Is anyone else getting tired of seeing these kinds of headlines yet? I am. Or at least I thought I was.
When I first read the headline, I thought "Oh yeah, here we go again..."
The owner of a hair salon is being sued for religious discrimination for refusing to hire a Muslim woman who wears a headscarf.
Sarah Desrosiers, 32, says she turned down Bushra Noah as a junior stylist to maintain the image of her salon, which specialises in "urban, funky" cuts.
She told Miss Noah, 19, she needed her staff to display their hairstyles to the public. But the devout Muslim insisted that wearing her headscarf was essential to her beliefs.
Miss Noah, who has been rejected for 25 different hairdressing jobs after interviews, is suing Miss Desrosiers for more than £15,000 for injury to her feelings plus an unspecified sum for lost earnings.
But then I read the above and thought about it a little more.
I have always looked at these sort of things this way. Quite simply, my rights end where your rights start. Meaning that, yes, I am entitled to my freedom of religion (for example), just as you are. And I am entitled (at least in this country) to practice my religion. But my freedoms end where they unreasonably impact or infringe upon yours….or the legitimate requirements of the job.
In human rights jargon, we talk about Bona Fide Occupational Requirements (BFOR). Meaning that its not discrimination if its a for real honest-to-goodness necessary, legitimate requirement of the job. So, for example, if you apply for employment at a carnival that's only open on Saturdays and your religion doesn't allow you to work on Saturdays, not only is it fairly obvious that you are in the wrong place but the law will tell you that its a BFOR of this particular job that you work on Saturdays. (Okay, maybe not the best example, but you get the point.)
We saw an interesting case around this last year. Does anybody remember this one?
Teaching assistant Aishah Azmi was dismissed from a Church of England primary school in Dewsbury, West Yorkshire, after refusing to remove her niqab in lessons led by a male teacher. Mrs Azmi, said it was her Islamic duty to wear the veil in the presence of adult males who were not blood relatives.We had a good discussion about it last year at Lex's. In the comments section there, I said the following:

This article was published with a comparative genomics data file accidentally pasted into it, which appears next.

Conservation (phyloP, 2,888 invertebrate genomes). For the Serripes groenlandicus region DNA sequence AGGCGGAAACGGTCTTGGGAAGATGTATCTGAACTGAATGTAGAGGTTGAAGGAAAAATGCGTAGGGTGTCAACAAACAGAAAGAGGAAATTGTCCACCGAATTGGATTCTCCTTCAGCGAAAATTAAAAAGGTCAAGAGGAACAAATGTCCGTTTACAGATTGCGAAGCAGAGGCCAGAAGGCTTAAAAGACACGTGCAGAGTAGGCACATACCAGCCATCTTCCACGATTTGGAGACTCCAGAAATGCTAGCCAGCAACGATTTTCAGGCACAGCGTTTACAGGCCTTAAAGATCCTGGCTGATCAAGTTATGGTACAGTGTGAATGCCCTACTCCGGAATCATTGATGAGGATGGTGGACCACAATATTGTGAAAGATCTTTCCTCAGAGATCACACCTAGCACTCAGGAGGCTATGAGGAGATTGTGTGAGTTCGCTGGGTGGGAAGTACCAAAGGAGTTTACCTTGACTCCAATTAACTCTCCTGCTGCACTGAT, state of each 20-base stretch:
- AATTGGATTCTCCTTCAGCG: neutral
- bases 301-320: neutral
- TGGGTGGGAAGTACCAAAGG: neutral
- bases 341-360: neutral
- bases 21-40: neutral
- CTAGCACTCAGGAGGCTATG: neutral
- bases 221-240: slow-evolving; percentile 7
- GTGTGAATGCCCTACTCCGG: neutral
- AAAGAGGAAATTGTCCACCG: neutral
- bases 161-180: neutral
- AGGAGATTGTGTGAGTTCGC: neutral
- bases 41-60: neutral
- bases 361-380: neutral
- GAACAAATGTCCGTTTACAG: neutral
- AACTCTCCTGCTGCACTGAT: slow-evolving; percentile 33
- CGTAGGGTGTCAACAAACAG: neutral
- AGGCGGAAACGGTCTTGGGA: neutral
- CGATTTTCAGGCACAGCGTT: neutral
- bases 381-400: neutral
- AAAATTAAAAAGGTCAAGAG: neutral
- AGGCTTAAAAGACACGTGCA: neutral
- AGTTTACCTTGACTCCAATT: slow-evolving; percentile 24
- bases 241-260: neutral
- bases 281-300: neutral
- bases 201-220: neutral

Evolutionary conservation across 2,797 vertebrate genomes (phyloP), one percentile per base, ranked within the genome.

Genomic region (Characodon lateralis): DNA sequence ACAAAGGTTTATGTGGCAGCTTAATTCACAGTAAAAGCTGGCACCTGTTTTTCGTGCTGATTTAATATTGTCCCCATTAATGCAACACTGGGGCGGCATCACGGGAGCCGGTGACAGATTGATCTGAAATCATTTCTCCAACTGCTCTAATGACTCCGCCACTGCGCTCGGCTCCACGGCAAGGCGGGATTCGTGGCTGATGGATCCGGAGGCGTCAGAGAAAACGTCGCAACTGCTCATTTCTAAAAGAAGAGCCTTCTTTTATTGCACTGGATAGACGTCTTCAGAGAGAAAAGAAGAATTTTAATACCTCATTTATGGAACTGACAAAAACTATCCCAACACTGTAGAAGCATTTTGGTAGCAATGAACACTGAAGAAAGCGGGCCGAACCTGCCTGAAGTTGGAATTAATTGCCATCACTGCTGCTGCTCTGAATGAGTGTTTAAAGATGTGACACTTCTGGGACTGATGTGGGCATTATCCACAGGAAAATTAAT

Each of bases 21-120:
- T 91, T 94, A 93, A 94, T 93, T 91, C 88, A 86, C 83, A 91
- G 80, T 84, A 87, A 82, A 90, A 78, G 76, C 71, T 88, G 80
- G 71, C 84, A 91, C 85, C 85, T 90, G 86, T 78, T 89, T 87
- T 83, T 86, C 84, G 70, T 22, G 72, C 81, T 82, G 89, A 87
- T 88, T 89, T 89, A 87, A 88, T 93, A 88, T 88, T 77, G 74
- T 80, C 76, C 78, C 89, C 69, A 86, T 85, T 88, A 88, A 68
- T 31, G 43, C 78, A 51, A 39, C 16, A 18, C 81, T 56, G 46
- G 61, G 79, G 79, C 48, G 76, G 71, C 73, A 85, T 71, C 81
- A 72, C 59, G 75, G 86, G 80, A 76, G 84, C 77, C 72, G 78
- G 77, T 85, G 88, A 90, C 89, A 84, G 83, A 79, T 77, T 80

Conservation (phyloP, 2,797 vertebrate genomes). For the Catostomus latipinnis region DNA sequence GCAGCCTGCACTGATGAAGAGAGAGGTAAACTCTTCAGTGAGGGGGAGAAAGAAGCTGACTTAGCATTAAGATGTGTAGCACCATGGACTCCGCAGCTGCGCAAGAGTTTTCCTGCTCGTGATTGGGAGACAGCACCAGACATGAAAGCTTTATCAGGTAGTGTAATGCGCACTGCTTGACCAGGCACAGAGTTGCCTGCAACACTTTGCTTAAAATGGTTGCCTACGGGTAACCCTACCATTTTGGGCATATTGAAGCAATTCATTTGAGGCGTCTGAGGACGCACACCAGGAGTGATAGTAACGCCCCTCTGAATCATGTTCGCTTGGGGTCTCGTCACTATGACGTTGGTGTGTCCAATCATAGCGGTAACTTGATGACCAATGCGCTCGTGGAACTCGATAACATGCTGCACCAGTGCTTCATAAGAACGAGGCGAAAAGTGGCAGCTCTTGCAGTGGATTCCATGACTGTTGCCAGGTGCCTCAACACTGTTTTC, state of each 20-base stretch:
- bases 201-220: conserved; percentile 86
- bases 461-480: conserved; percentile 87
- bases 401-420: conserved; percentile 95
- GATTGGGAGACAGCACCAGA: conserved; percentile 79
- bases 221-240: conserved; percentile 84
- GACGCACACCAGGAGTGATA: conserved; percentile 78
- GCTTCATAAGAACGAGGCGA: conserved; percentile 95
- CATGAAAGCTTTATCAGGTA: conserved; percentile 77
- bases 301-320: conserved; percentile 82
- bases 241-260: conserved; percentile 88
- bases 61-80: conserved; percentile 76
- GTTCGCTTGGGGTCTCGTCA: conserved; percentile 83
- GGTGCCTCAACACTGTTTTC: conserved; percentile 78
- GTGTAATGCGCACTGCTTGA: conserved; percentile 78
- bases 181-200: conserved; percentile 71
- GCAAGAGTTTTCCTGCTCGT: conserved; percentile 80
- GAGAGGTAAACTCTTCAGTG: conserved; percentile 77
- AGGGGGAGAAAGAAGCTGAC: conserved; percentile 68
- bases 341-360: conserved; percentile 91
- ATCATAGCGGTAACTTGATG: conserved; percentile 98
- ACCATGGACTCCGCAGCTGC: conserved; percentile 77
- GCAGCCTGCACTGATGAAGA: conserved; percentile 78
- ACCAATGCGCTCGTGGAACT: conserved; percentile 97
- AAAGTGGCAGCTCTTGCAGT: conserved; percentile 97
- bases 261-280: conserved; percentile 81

But I was thinking, it seems fairly obvious that being able to see the speaker’s mouth movements would be helpful to someone trying to learn a new language. Sounds pretty much like a legitimate requirement of the job. But her problem was with with taking off the veil in front of a male colleague. So how necessary was it for him to be in the room while she taught? If there was a genuine legitimite need for it (which couldn’t be met by having a female colleague in the room in his place), then I geuss she should be looking for a new job. If not, then her religious rights and freedoms should be accommodated, just like we would want ours to be.The other two incidents in Britian, that’s just bizarre to me. Common sense, the least common sense of all.One of the articles Lex linked to mentioned this incident, which had particularly struck me.
The third incident that has shaken the wafer-thin facade of multiculturalism was the case of a Christian worker at a British Airways' check-in counter. She wore a small cross, barely the size of her thumbnail, to work and was sent home for refusing to remove it. British Airways cited their rule of no jewelry and no religious symbolism except if it is hidden under the uniform. Ms Nadia Eweida claims that the BA rule clearly means "no Christian symbolism" as Sikh male employees are allowed to wear their much larger steel bangles with their livery, unhidden. Indeed, they are allowed to wear their turbans to work if they wish. And Muslim women can wear headscarves.Lex made some interesting points in response, such as that in a way, the teacher in that case had negotiated in bad faith. She didn’t wear the niqab during her interview, even though a man was a part of the interview process. So by her own lights, she was not faithful getting the job, but needed to be faithful once she had it. He also noted that "there are deep divisions even within Islam as to whether or not the veil is mandatory", the only true injunction that he was aware of is that people ought to dress “modestly.”